These objects and others which will become apparent hereinafter are attained, in accordance with the invention, in a process which involves incorporating in the medium to be authenticated, usually a document or card, but also possibly other solid objects or even liquid compositions, particles of an organic compound capable of absorbing or reflecting a radiation whose wavelength is located in the infrared or near-infrared range, and whose state can be reversed between a transparent state and an opaque state in an irreversible manner by heating to a temperature greater than ambient temperature or by exposure to ultraviolet rays, and determining the state, i.e. whether the particles are or are not opaque.
The process, therefore, can comprise the steps of:
incorporating in a medium to be authenticated particles of an organic composition capable of selectively absorbing and reflecting radiation of a wavelength in an infrared or near-infrared range and of a translumination state irreversibly switchable between transparent and opaque by heating to an elevated temperature above ambient temperature or exposure to ultraviolet; and
determining authenticity of the medium by whether or not the particles are opaque at a time of determination.
By a wavelength located in the infrared or near-infrared range, we mean a wavelength comprised between about 0.7 and 1.2 μm.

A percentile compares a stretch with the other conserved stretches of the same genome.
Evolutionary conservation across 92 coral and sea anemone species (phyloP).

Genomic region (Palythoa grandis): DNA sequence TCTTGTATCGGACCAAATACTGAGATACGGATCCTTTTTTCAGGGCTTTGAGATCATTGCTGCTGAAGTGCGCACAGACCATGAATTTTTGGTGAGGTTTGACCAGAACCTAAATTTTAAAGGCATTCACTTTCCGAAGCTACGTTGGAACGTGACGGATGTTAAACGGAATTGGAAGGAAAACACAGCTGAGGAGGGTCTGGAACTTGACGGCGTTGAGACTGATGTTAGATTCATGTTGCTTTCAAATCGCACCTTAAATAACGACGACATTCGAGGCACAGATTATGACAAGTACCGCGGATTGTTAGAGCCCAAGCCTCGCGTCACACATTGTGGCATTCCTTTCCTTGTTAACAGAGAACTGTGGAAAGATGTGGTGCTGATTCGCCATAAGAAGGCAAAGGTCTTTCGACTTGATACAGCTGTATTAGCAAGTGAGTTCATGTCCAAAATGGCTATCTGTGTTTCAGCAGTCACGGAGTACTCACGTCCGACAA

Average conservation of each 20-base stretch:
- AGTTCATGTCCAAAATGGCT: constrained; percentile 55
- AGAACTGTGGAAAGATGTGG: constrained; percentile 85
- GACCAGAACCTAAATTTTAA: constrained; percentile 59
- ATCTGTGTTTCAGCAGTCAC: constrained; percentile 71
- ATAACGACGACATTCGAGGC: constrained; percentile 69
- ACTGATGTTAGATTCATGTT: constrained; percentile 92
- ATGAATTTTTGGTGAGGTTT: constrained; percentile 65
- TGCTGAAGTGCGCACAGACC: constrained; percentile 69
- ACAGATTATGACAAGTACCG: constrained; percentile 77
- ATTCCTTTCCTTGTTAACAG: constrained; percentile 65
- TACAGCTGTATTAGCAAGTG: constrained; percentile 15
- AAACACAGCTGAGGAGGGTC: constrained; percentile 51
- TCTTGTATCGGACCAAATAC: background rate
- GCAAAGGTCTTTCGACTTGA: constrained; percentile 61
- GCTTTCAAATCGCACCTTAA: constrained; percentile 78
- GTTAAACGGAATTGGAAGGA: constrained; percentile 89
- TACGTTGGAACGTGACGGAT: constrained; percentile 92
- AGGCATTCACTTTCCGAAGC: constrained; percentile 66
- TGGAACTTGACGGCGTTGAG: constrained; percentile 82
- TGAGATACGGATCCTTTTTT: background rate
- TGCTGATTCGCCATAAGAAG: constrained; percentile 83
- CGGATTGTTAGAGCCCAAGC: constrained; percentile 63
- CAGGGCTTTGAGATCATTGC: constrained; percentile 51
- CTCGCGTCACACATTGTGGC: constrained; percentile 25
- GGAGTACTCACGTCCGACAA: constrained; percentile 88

The organic composition which can be used can, according to the invention, be a compound obtained by chemical reaction between an isocyanate and a compound having a hydrogen donor group, such as a polyetherdiol. The particles can be normally opaque or reflective to infrared radiation and can become transparent on heating or exposure to ultraviolet rays or, conversely can be normally transparent to infrared radiation becoming opaque or reflective upon heating or exposure to ultraviolet radiation.
The method according to the invention can be applied to any material, solid or liquid, for example, a document such as a bank note, a deposit ticket, an admission ticket generally, a transportation ticket or document or identity card or other identification papers, a textile article, a notarial, administrative, judicial, legal or financial document. It suffices to provide the particles for a limited zone of the document, for example, an optical trace or strip or patch.